Attendance policies vary greatly at MCCC, sometimes creating strife between students and professors.
The college allows professors to implement their own attendance policies, based on the type of class and the professor’s preferences.
Students who are dissatisfied with the policies usually differ with the professor ideologically.
“My Stats class here at the community college has felt like a waste of time because everything you need is online,” student Adam Johansen said.
Most professors view education as a collaborative activity that includes asking questions, hearing the answers, sharing ideas and exploring new things in a group setting.
English professor and WAC coordinator Tim Dillon firmly believes in the classroom setting.
“Education is a social activity, not an isolated activity,” Dillon said.
Students who are opposed to the policies may seem disengaged or lazy.
In reality, their situations may be much more complicated.
“I know some people that had a funeral for one of their close relatives and the professor wouldn’t let it go, and to me that kind of thing should be excused,” student Martee Walker said.
Unfortunately for non-traditional students who have to miss class for personal reasons, coming to class provides extras that are only available from the professor.
“You learn more, you get little tidbits that the professor says that may not be on the PowerPoints,” student Ian Cicero said.
Melissa Grey, professor of Psychology, encourages students to take advantage of everything their professor makes available to them.
“Do you want the grade or do you want the education?” Grey asked.
Many professors create their attendance policies to be responsive to the individual needs of students.
“If students were the enemies or were here for us to punish, then there are lots of other fields that would allow us to do that with much less education,” Grey joked.
At MCCC, there is no blanket college attendance policy.
They differ based on the professor and the type of class.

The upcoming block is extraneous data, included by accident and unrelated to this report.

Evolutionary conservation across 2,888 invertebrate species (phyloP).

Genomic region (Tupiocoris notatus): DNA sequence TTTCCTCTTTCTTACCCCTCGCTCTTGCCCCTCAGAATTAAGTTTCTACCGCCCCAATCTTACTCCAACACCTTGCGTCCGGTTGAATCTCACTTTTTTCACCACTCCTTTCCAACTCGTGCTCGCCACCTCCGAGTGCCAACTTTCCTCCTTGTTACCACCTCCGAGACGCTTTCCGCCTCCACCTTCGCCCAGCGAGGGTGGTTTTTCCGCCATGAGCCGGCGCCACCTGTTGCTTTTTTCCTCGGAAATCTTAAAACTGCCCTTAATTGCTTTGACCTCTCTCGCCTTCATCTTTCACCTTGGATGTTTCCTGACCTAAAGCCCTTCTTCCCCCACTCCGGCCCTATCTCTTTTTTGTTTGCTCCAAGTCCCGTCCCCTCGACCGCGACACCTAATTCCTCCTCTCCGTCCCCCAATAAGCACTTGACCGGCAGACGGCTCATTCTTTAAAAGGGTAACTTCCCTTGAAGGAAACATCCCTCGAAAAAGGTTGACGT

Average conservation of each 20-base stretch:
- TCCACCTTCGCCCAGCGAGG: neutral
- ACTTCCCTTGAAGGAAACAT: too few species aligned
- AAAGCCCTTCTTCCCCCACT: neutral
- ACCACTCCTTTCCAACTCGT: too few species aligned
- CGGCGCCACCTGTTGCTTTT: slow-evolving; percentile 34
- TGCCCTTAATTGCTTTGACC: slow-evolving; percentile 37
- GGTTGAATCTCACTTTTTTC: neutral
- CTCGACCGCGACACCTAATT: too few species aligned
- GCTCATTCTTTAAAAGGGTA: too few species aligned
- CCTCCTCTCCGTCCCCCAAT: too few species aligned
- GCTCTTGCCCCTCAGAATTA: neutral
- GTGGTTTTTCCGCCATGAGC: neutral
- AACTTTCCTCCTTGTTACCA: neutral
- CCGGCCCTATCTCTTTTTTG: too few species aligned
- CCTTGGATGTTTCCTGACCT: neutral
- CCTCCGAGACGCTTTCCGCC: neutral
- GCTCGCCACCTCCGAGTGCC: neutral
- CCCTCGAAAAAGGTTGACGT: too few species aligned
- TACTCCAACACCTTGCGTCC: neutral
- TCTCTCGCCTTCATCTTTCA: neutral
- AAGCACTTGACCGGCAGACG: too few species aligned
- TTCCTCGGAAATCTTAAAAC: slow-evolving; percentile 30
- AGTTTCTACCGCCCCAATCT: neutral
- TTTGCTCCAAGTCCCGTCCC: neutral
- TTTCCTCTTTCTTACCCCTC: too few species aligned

Dillon has implemented a policy that allows up to four absences before points are removed from the student’s final score. After the fifth absence, Dillon will send in a faculty drop, which allows students to leave class with a “W” instead of a failing grade.
Administration then contacts the students and asks them if they wish to continue or withdraw. This makes a difference in the student’s GPA.
“I’m not trying to be mean when I send in a faculty drop; I’m trying to keep them from receiving a 0 for the class,” Dillon said.
Students can stay informed about these policies and their options by communicating with their professors.
“I try to save students from themselves,” Dillon said.
While in-class education seems to be the favorite among professors, one cannot dismiss the value of online classes. With the accessibility of technology, our society has embraced distance learning.
Students are able to attend a vast array of classes from all over the world without leaving their home.
Online classes broaden the demographic and make education available to more students.
Speech and Tae Kwon Do professor Mark Bergmooser has not adopted online courses.
“I think that the social impact and being face-to-face in front of a group of people is a big part of the community college experience,” Bergmooser said.
Education necessitates a teacher and a student.
“I am a firm believer that if you are a student in any class, you need to approach it with a humble attitude that I’m here to learn from this person,” Bergmooser said.
Students may feel that the professor’s position of authority places them at a disadvantage. In reality, a contract is signed by both parties and keeps them accountable for their performance, he said.
Students have a voice that keeps the environment democratic.
Many professors will go out of their way for their students.
“Come to class, visit me during my office hours, ask for help or email me,” Dillon said.